Directed and produced by Tara L. Conley, Ed.D. Brackish follows native New Orleanian and hurricane Katrina survivor Kellen Smith on his journey from a 23-year-old aspiring professional bowler, golfer, and music producer to a 33-year-old telecommunications technician, partner to his fiancee, and father to his 9-year-old stepdaughter and newborn son. It's a story of wading in the waters with near dwellers who have experienced rupture and being ruptured. It's also a celebration of the lives of those who have survived and found strength in family, music, and tradition.

Conley first began documenting the stories and events of hurricane Katrina in early September of 2005. Over the course of ten years, Conley focused storytelling on the life of Kellen Smith, a native New Orleanian, Katrina survivor, and friend. Throughout the past decade, Conley's work as a 21st century storyteller and mediamaker has evolved as digital technologies and media have rapidly changed. Conley's field notes over the years came in the form digital blogs, handwritten sticky notes, digital short films, and cell phone audio recordings. For Conley, documenting the events of hurricane Katrina was entirely a multimodal journey of text, sound, image, and spatial awareness. Two blogs, four digital cameras, and five generations of video editing software later, Conley's visual compilation illustrates a narrative that few visual ethnographers of hurricane Katrina have been able to craft.

Read also: A Katrina Survival Story Told Over 10 Years (via Colorlines).

"I am forever grateful and humbled by all those who allowed me into their lives, camera in tow, to share their stories of hurricane Katrina over the past ten years. I am indebted to the survivors and the storytellers; the ones who by their very own telling, made me a better listener, maker, and human being. I offer Brackish, a visual ethnography of NOLA and hurricane Katrina as celebration of their lives" - Tara L. Conley, Ed.D.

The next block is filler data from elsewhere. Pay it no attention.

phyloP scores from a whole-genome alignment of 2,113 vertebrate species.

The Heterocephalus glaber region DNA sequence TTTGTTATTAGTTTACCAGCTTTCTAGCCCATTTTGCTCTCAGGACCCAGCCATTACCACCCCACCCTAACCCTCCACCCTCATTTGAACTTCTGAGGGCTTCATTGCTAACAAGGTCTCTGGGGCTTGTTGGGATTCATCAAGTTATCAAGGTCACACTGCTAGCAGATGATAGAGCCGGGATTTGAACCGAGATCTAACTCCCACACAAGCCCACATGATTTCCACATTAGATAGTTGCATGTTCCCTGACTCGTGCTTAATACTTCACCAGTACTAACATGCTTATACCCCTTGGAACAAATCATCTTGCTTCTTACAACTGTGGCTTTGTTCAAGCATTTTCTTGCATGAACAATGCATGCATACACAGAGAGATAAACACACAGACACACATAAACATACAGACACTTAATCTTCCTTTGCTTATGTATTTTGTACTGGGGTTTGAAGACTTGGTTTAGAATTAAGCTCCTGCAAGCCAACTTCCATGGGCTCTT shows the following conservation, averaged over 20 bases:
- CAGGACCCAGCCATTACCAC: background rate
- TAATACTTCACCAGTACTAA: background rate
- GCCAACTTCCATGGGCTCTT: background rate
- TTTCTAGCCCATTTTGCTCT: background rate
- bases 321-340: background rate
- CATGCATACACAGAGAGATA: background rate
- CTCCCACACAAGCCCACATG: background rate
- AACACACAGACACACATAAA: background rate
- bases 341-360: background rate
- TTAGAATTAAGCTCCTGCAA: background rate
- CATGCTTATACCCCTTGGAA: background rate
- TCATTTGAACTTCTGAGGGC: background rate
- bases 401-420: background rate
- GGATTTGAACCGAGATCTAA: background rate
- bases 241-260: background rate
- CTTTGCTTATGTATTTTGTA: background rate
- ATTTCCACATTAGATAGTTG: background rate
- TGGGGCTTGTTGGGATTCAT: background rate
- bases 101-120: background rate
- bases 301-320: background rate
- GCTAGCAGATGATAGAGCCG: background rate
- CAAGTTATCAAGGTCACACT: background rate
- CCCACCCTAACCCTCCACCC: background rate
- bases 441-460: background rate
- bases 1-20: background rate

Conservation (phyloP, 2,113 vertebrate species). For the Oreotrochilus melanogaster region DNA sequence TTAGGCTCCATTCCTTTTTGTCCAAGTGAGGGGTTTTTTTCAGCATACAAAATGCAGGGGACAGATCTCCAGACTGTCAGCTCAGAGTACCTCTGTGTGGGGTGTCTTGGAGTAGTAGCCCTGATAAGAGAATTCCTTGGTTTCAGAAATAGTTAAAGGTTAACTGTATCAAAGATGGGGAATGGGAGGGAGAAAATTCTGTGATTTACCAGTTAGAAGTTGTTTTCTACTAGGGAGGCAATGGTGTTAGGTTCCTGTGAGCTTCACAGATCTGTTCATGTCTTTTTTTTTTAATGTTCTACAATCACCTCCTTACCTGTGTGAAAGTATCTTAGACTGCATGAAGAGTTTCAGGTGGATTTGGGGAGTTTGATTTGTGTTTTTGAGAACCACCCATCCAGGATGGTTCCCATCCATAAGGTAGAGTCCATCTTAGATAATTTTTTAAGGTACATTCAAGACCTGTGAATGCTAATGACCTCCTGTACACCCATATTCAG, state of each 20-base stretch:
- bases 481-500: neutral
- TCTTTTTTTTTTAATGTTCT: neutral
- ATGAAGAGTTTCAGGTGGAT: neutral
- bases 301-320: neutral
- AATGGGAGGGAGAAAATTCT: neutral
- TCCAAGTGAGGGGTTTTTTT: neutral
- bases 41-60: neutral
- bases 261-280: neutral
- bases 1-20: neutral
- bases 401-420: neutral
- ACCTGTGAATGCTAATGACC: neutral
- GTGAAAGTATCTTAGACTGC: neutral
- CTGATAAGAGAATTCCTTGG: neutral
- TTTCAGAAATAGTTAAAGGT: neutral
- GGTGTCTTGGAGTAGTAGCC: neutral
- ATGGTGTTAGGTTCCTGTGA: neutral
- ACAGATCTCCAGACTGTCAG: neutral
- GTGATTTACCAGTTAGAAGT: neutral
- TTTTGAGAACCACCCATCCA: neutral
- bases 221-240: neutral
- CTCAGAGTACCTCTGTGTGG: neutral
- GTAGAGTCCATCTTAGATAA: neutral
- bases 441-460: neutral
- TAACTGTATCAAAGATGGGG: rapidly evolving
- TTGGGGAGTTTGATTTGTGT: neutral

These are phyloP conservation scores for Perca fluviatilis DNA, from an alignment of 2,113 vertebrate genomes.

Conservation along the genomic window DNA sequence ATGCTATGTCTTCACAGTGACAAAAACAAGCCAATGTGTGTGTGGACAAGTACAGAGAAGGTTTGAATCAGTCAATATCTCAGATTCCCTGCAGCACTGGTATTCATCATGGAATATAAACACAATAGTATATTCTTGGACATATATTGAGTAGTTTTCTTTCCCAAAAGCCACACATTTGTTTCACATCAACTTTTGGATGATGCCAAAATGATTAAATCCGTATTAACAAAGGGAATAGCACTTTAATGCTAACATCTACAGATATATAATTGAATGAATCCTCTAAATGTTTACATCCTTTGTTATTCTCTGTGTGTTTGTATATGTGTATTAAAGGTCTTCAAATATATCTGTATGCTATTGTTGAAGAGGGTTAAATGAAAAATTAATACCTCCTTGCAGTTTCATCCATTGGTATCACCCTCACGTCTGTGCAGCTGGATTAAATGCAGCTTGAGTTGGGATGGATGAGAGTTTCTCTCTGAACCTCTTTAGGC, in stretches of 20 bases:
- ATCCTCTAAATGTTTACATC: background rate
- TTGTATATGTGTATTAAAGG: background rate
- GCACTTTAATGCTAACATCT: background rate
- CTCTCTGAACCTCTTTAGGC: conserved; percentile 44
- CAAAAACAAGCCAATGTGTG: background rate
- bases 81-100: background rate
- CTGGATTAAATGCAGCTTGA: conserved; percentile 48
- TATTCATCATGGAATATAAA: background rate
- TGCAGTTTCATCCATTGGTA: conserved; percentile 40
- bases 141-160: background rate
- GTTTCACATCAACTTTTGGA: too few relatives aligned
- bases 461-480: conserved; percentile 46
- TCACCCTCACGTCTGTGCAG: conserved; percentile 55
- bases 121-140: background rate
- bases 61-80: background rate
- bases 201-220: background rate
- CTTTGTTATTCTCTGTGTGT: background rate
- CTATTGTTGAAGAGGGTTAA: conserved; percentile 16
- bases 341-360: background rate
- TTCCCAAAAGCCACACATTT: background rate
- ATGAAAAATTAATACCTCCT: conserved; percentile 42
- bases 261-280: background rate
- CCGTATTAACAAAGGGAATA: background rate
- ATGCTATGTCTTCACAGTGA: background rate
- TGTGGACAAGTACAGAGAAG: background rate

References 

AP. 2012: New Orleans since Katrina: before and after.

Brown, Mason, and Tiller. 2006: The effect of Hurricane Katrina on employment and unemployment.

Columbia University Mailman School of Public Health. 2010: Legacy of Katrina: The impact of a flawed recovery on vulnerable children of the Gulf Coast.

Green, Kouassi, and Mambo. 2011. Housing, race, and recovery from Hurricane Katrina

Guidotti. 2006: Hurricane Katrina: an American tragedy.

Knabb, Rhome, and Brown. 2005: Tropical cyclone report hurricane Katrina.

Krupa. 2011: Fewer children in New Orleans region since Katrina, census shows.

Logan. 2006: The impact of Katrina: Race and class in storm-damaged neighborhoods.

McCallum and Heming. 2006:  Hurricane Katrina: An environmental perspective

Peek and Fothergill. 2014: Post-disaster decline: understanding children’s vulnerability before, during, and after Katrina.

Reckdahl. 2015:  The Lost Children of Katrina.

Rhodes, et. al. 2010: The impact of hurricane Katrina on the mental and physical health of low-Income parents in New Orleans.

The Data Center. 2014: Facts for features: Katrina's impact.